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Youth Entries in B&C Records Up 126 Percent

by | Mar 21, 2013
MISSOULA, Mont.- Young hunters age 16 and under have taken 152 Boone and Crockett-qualifying trophies over the past three years. That total represents a 126 percent increase over the previous three-year period.

Each trophy will be listed in the Boone and Crockett Club 28th Big Game Awards book due out later this year, and each young hunter has been invited to display their trophy at one of North America's longest-running celebrations of big-game conservation and management-the 28th Big Game Awards event, July 17-20 in Reno, Nevada.

The triennial event at the Silver Legacy Hotel in Reno features a public exhibition of new World's Records, Top 5 trophies and records-book specimens taken by youths.
Go to www.biggameawards.com for more info about the event.

"Congratulations to the growing number of young hunters whose name now appears in Boone and Crockett records next to a world-class big-game trophy taken in fair chase," said Richard Hale, chairman of the Club's Records Committee. "From deer to bear to sheep, entries by youths appear to be more and more common in the B&C records book."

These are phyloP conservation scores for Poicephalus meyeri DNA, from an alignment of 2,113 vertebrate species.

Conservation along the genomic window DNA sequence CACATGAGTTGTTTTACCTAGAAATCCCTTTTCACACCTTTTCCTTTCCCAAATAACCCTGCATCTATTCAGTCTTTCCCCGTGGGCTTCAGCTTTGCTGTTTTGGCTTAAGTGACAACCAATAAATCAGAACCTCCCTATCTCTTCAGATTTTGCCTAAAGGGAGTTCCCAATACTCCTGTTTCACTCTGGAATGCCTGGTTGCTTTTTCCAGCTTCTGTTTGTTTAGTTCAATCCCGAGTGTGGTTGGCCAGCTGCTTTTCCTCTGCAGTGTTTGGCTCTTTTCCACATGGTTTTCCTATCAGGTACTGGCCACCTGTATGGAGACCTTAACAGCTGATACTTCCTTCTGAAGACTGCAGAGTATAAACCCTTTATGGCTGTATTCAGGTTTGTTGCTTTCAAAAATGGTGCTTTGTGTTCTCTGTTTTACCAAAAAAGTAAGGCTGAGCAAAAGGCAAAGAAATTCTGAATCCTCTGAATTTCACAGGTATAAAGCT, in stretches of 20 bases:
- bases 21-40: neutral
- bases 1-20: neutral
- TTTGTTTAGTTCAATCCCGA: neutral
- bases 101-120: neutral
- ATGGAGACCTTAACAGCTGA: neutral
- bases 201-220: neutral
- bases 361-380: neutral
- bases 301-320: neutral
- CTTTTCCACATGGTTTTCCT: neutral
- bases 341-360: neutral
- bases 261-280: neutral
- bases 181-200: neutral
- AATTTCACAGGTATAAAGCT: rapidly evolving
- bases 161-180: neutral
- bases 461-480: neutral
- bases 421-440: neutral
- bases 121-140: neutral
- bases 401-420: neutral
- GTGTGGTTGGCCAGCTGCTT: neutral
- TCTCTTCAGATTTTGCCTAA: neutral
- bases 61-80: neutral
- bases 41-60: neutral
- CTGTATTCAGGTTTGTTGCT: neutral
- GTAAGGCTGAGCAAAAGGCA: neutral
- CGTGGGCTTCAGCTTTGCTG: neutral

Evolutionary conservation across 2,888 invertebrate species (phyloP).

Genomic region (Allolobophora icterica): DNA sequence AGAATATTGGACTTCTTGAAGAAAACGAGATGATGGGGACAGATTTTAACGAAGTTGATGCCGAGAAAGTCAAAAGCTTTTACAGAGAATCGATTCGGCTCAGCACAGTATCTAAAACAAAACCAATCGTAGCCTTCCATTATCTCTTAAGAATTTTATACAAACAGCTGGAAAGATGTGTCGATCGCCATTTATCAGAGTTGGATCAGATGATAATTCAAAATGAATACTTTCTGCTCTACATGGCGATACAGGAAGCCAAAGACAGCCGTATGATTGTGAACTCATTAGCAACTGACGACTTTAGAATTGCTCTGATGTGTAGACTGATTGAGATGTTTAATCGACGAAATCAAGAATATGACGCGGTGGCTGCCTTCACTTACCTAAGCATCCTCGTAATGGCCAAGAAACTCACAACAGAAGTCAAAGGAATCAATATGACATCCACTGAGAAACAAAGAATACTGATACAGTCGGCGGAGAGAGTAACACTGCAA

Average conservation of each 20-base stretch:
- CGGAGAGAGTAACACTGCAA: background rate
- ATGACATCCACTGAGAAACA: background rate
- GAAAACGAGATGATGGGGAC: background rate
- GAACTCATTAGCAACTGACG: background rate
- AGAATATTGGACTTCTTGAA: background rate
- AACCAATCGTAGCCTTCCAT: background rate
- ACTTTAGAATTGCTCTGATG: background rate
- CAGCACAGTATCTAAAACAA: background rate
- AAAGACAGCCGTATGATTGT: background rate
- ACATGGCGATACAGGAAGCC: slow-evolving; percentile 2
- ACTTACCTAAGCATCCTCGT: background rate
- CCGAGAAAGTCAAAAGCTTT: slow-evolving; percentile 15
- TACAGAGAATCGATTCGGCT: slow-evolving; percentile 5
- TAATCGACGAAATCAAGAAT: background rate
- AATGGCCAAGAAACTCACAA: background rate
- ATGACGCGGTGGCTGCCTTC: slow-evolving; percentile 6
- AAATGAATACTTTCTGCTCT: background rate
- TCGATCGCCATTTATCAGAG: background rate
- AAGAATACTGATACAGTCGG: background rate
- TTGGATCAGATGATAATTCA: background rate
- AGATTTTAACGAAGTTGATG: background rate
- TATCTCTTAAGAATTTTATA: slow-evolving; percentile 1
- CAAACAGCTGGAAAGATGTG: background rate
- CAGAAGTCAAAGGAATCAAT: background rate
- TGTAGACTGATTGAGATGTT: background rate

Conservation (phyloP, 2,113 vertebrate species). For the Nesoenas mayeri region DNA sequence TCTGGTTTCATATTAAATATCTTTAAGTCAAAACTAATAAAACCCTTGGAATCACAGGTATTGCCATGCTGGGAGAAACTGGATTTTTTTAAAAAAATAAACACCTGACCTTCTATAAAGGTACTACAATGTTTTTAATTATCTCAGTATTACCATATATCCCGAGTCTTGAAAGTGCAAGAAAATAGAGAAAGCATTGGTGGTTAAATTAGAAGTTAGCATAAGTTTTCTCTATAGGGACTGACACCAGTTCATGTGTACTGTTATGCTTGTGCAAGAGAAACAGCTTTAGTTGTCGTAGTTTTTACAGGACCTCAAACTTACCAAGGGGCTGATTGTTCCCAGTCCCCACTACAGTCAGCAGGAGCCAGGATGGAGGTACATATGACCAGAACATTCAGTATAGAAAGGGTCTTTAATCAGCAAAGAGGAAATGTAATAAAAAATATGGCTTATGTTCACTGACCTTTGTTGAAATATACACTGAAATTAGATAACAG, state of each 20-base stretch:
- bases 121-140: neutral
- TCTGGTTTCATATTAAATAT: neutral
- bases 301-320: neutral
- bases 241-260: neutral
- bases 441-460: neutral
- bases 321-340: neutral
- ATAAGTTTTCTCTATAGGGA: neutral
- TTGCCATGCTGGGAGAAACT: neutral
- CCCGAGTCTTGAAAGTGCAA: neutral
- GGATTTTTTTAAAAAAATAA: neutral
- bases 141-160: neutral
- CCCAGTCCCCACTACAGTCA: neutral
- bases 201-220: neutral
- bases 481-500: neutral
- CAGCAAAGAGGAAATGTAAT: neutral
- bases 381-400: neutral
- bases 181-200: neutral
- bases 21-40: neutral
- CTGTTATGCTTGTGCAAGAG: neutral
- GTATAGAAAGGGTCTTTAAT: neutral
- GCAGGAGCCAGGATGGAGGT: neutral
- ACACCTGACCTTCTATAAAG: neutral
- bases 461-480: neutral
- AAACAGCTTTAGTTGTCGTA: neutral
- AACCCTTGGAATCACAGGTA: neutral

Hale attributed the growth in entries to more youths afield, more youths hunting selectively, and big-game herds that are increasingly abundant, healthy and well managed in many areas of North America.

Between 2007-2009, young hunters claimed 67 of the total 4,907 entries in Boone and Crockett records, which equaled 1.3 percent. In the 2010-2012 period, youths claimed 152 of the total 4,825 entries, or 3.2 percent.

Boone and Crockett Club began keeping trophy records in 1906 as a way of detailing species once headed for extinction. Today, trophy data reflect population balance and habitat quality. Biologists compare and contrast records to improve local management strategies as well as state and federal wildlife polices.

"Our club began hosting public exhibitions of big-game trophies in 1947," added Hale, "so that people can see the trophies we honor as symbols of successful conservation. America's conservation system is led and funded primarily by hunters, but it benefits all wildlife as well as all citizens who appreciate wildlife and wild places."

For the upcoming exhibition in Reno, Boone and Crockett invited 191 hunters with top entries between 2010-2012, plus the 152 youths, for a total of 343-a new record.—courtesy Boone and Crockett Club

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